- About Us
- Local Savings
- Green Editions
- Legal Notices
- Weekly Ads
Connect with Us
Supreme Court ruling on school funding won't bring changes soon
South Kitsap school board members who welcomed last week’s state Supreme Court ruling in a lawsuit over public education funding also cautioned that it will be a few more years before school districts see any meaningful change.
“I don’t see this decision having any fiscal impact on us for next two or three years,” school board president Kathryn Simpson said.
The high court ruled that the Legislature is not adequately funding basic education, as required by the state constitution.
However, the court’s decision does not require any specific or immediate action, but rather serves notice that the Legislature must by 2018 find a way to implement the education funding reforms in a bill passed in 2009.
Simpson said the Supreme Court “did a very unusual thing, they chose to retain jurisdiction to make sure the Legislature would comply.”
But the most obvious reason not to expect increased school funding any time soon is the $1.5 billion state budget shortfall that will dominate the current legislative session.
“Of course, this is a really bad time to be telling the Legislature they’ve got to come up with more money,” said South Kitsap school board member Keith Garton, who is a middle school science teacher in the Peninsula School District.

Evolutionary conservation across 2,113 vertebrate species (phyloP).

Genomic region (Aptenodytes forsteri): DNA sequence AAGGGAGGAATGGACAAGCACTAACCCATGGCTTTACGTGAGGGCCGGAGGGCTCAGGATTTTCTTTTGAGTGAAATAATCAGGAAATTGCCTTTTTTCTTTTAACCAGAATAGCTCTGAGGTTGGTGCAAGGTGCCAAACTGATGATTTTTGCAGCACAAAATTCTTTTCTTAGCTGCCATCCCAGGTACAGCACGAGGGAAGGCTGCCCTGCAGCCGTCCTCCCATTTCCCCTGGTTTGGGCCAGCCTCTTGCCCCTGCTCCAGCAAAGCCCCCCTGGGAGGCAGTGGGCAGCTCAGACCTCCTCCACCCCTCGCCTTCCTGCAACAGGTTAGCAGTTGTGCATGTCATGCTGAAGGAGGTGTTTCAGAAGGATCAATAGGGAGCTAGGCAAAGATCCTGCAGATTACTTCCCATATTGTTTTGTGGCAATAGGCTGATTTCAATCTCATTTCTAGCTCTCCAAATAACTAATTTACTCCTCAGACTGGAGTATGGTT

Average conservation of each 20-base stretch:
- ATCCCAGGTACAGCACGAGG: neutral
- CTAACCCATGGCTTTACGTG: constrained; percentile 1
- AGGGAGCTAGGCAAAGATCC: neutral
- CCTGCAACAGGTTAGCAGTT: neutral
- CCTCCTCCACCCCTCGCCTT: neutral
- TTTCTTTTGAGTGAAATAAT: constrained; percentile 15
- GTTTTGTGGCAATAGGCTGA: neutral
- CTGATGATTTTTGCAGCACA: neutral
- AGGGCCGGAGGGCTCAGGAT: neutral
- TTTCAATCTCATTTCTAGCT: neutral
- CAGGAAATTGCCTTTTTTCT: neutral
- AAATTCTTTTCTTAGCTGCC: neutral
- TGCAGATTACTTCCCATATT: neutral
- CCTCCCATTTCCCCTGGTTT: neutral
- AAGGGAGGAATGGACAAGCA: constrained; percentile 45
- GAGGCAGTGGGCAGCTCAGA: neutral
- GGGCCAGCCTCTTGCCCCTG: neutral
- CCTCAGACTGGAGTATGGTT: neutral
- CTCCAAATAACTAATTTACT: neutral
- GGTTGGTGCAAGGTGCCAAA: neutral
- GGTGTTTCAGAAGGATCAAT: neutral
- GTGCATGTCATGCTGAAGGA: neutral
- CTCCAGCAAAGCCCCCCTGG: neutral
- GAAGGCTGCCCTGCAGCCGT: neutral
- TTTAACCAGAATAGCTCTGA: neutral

The short-term benefit for school districts such as South Kitsap may be that the Legislature won’t cut levy equalization funds as part of its budget-balancing process.
The other thing the court ruling may prevent legislators from doing, Simpson noted, is shortening the school year or reducing basic education requirements to cut expenses.
“What this decision has basically told them is you cannot reduce these things just because you have a fiscal desire to,” she said. “The state can’t just say we can’t afford the basic education you’re supposed to have.”
Garton and Simpson both said that if the Legislature complies with the court ruling in the next few years, school districts won’t have to ask local taxpayers to approve levies to pay for what should be provided through adequate state funding for basic education.